“Your kingdom come, Your will be done, on earth as it is in Heaven.” (Mat 6:10)
The idea of God’s kingdom on earth is a classical Christian belief. Christians affirm this belief in the Apostles Creed: “He ascended into Heaven, and sitteth at the right hand of God, the Father almighty; from thence He shall come to judge the living and the dead”. In modern western Christian thinking the concept of salvation is usually confined to the spiritual realm. We usually think of salvation in terms of a personal relationship with Christ by faith. We rarely discuss the idea of a progressive fulfillment of the concept to the physical earthly realm. We tend to think of heaven as the goal. But Jesus preached the “gospel of the Kingdom of God”. Matthew’s and Mark’s gospels are full of references to the “gospel of the Kingdom”. Yes, its good news that Jesus died for my sins so that I can be a part of His Kingdom, but the gospel is bigger than that! Yes, Jesus died for us, but why did he do that? He did it in order that He might have a people for Himself “….who gave himself for us to redeem us from all lawlessness and to purify for himself a people for his own possession who are zealous for good works.”(Tit 2:14)
Compare the modern man-centered gospel vs the gospel in the Bible:
- Me centered vs He centered
- Jesus loves me, saved me, blesses me, vs Jesus will come again, rule and reign, cause every knee to bow, make all things new.
- Me going to heaven vs Heaven coming here to earth, to us.
- Come to Jesus and get life vs Jesus called you, so give your life.
- Jesus is mine vs I am His.
- Self centered vs other centered.
But, biblically speaking, salvation is the restoration of the entire creation. That restoration starts with the individual spirit, but it will progress to the entire physical creation. Biblical salvation ends with the physical realm; the restoration of Eden.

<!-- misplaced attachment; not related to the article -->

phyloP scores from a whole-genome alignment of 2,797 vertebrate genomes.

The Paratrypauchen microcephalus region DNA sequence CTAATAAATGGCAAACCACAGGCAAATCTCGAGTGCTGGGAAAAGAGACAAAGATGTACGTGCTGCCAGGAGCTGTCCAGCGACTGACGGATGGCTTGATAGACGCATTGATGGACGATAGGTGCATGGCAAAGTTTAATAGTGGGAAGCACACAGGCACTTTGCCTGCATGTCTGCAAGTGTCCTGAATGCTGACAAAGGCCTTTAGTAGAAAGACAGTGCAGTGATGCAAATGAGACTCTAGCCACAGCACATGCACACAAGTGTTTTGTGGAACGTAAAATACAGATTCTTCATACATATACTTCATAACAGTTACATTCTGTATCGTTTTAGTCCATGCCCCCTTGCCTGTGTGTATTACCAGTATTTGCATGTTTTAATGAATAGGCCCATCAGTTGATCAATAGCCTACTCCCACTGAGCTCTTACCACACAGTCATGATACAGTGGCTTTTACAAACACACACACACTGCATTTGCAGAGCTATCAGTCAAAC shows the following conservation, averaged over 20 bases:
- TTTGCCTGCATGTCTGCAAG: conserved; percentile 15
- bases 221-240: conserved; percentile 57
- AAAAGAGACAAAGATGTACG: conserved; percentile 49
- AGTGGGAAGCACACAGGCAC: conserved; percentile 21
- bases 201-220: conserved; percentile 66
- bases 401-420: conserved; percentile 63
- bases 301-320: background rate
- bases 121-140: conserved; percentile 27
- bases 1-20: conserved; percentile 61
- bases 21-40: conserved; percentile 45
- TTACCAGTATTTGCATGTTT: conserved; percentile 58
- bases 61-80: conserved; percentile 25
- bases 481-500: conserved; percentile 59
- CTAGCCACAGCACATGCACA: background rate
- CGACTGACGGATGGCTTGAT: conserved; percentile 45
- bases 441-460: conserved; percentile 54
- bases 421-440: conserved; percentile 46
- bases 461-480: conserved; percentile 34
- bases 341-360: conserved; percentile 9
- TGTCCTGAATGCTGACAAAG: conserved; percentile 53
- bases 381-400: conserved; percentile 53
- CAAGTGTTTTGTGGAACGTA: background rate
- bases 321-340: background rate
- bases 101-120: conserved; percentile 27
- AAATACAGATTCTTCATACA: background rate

Restoration is not accomplished in a single moment. Quoting George Ladd, “The Kingdom of God belongs to the age to come. Yet the age to come has overlapped with this present age. We may taste its powers [Lazarus] and thereby be delivered from this age and no longer live in conformity to it.” The focus of the modern western Church has changed. The common message is usually about how to escape hell and get to heaven. It shows up in how we evangelize. We ask questions such as, “Are you going to heaven?” or we invite people to come to Jesus and get healing, peace, prosperity or some other personal benefit. You don’t very often hear an evangelist say, “Come to Jesus and die to yourself.” Most Christians are not expecting His imminent return and the establishment of an earthly Kingdom. Then comes the end, when he delivers the kingdom to God the Father after destroying every rule and every authority and power. For he must reign until he has put all his enemies under his feet.” (1Co 15:24-25)
The hope of the early church was expressed in Titus 2:11-13. Jesus will rule on earth with His church. (Rev. 20:4-5; Zech 14:16) God created the earth for a dwelling place with man. His plans are not frustrated; He is not a loser; He doesn’t have a plan B.
“For the grace of God that brings salvation has appeared to all men, teaching us that having denied ungodliness and worldly lusts, we should live discreetly, righteously and godly, in this present world, looking for the blessed hope, and the appearance of the glory of our great God and Savior Jesus Christ,….” (Tit 2:11-13)